To determine its rankings, the organization looks at 15 categories of animal protection: general prohibitions; penalties; exemptions; mental health evaluations and counseling; protective orders; cost mitigation and recovery; seizure/impound; forfeiture and post-conviction possession; non-animal agency reporting of suspected animal cruelty; veterinarian reporting of suspected animal cruelty; law enforcement policies; sexual assault; fighting; offender registration; and “ag-gag” legislation, which are laws that punish whistleblowers revealing abuse on factory farms.
Top dogs in animal protection laws are Illinois, which has held first place for the past 10 years, plus Oregon, California, Maine and Rhode Island. Illinois ranks highest for such provisions as felony penalties for cruelty, neglect, fighting, abandonment and sexual assault. The top five states have a full range of statutory protections, require mental health evaluations or counseling for offenders, and restrict ownership of animals after a conviction. With the exception of Rhode Island, those states permit animals to be included in domestic violence protective orders.
In the past five years, more than half of all states have made improvements in their laws, Dunn says. Last year, Pennsylvania made the biggest leap, from 44th to 24th place. Improvements there included a new felony provision for first-time offenders of aggravated animal cruelty, including torture, and granting civil immunity to veterinarians who report suspected animal abuse.
One nationwide trend is “hot cars” laws addressing “reckless endangerment” of pets. In more than 25 states, including Arizona, California, Colorado, Indiana, Massachusetts, Nevada and Oregon, it’s now illegal to leave an animal in a vehicle in certain conditions and temperatures. The laws may also offer civil or criminal immunity to people who remove animals from vehicles, if they meet criteria such as seeking the owner or calling law enforcement before doing so.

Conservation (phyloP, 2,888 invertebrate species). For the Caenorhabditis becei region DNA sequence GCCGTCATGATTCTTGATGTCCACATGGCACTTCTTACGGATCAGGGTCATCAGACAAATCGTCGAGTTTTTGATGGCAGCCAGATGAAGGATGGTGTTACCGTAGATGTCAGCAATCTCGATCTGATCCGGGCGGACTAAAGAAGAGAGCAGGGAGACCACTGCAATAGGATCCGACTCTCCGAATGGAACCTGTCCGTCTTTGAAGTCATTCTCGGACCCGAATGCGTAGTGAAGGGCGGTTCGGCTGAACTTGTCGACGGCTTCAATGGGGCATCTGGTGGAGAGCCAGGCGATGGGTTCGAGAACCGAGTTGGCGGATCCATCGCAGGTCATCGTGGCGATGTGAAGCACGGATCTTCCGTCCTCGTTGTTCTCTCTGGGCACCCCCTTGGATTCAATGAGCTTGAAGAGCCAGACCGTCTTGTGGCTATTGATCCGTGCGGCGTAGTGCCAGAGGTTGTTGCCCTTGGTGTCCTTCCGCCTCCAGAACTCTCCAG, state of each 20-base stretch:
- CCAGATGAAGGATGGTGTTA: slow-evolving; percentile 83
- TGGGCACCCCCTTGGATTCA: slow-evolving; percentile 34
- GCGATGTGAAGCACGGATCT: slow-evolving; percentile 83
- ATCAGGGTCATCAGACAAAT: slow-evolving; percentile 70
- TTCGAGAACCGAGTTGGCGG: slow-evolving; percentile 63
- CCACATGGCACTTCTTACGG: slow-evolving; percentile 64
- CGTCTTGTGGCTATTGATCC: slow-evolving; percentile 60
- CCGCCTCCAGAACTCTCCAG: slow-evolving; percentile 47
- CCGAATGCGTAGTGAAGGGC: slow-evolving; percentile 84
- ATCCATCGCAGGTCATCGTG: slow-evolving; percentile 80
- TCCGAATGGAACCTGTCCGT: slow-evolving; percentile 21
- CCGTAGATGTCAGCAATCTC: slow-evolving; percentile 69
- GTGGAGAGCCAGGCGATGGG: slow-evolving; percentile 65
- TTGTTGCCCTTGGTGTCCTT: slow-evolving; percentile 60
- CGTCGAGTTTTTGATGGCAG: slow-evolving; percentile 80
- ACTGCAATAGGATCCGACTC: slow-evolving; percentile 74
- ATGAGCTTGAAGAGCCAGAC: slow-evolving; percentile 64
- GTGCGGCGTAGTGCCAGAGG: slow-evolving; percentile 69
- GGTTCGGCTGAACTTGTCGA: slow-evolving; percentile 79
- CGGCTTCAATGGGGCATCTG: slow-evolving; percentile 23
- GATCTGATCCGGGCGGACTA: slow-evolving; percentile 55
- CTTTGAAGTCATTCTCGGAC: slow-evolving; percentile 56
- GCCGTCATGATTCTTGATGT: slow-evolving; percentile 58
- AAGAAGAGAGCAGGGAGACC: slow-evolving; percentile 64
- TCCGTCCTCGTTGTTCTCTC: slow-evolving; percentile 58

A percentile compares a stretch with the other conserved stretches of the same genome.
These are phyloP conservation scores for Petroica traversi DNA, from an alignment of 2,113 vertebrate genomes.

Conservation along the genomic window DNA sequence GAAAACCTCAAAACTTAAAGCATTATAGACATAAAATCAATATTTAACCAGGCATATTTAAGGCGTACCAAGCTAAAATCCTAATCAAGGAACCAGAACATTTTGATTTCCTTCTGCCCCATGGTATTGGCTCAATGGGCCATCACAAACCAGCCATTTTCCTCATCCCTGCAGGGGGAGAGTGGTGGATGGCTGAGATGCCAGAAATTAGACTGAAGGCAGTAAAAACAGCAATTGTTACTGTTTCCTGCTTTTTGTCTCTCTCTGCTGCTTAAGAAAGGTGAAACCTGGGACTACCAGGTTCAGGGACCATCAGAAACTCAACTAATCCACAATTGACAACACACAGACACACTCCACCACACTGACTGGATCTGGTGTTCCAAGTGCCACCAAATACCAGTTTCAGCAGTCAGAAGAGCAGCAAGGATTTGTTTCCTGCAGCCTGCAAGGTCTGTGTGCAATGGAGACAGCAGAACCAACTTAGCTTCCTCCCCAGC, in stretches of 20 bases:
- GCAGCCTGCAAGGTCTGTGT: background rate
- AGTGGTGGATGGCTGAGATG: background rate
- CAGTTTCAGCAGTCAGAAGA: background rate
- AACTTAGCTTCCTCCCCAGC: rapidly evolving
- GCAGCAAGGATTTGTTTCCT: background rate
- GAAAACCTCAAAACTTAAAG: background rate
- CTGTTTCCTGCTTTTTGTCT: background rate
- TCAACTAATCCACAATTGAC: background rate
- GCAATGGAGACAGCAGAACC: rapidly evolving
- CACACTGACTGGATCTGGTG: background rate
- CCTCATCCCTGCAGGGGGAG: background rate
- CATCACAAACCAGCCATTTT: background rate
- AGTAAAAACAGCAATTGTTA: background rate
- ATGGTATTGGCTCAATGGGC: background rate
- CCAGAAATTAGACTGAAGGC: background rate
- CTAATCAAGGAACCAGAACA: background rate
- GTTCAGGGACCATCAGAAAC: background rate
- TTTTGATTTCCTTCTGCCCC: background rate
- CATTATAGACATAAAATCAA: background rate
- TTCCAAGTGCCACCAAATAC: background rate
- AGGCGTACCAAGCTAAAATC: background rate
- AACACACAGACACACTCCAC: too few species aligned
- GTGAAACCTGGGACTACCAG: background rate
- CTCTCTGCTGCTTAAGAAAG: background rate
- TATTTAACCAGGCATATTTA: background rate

“The majority of states have updated and improved their animal protection laws over the past 12 years, and that is a direct reflection of the public’s demand for change and for better protection of animals and animal victims,” Dunn says.
FLIGHT OR FIGHT?
A flight attendant’s carelessness causes a puppy’s death. How to avoid a similar situation.
By Kim Campbell Thornton
Pet lovers across the country were horrified and angry last month after a United Airlines flight attendant placed a carrier containing a French bulldog puppy named Kokito into the overhead storage bin — over the owner’s protests. By the end of the three-hour flight, Kokito was dead from lack of oxygen.
In this case, a language barrier complicated the situation, with the flight attendant not hearing, misunderstanding or ignoring the owner’s statement that a pet was in the bag.
United has taken responsibility for the dog’s death and refunded the passengers’ ticket costs — including the hefty pet fee. Starting this month, it will place bright yellow tags on pet carriers to alert flight attendants to four-legged occupants.
It’s not yet known if the owners will seek additional damages, if the flight attendant will be fired or if criminal charges will be filed. In the aftermath, Sens. John Kennedy of Louisiana and Catherine Cortez Masto of Nevada introduced the Welfare of Our Furry Friends Act, or WOOFF, to create regulations to protect future air-traveling pets from improper stowage.
But as all pet lovers know, no amount of compensation, punishment of the perpetrator or legislation can make up for the loss of a dog’s life, especially under circumstances that should never have happened in the first place. It’s unlikely that this exact scenario will ever be repeated, but there may be other instances in which a pet’s life is put at risk during travel. What can a dog or cat owner traveling by air do to either avoid or deal with a similar situation?
?Be prepared. Know what size pet carrier is permitted on board. Measure yours to make sure it meets the requirements, and bring a copy of the airline’s rules with you in case of a dispute.
?When choosing seats, some people prefer the aisle because it’s easier to get in and out of the seat with the carrier, but there is also more risk that the service cart will run into it or people walking by will accidentally kick it. A CNBC news story reported that Kokito’s carrier was slightly protruding into the aisle, prompting the flight attendant’s demand that it be placed in the overhead space. It may be safer, more comfortable and less stressful for your pet if you are in a middle or window seat.
?Remain calm and polite, but advocate for your pet if a flight attendant asks you to do something that you feel endangers your animal. The Federal Aviation Administration says passengers must follow flight attendant instructions regarding proper stowage of pet carriers. Pet carriers go beneath the seat in front of you, never in the overhead compartment. Ask to speak to the purser or chief flight attendant if there is disagreement.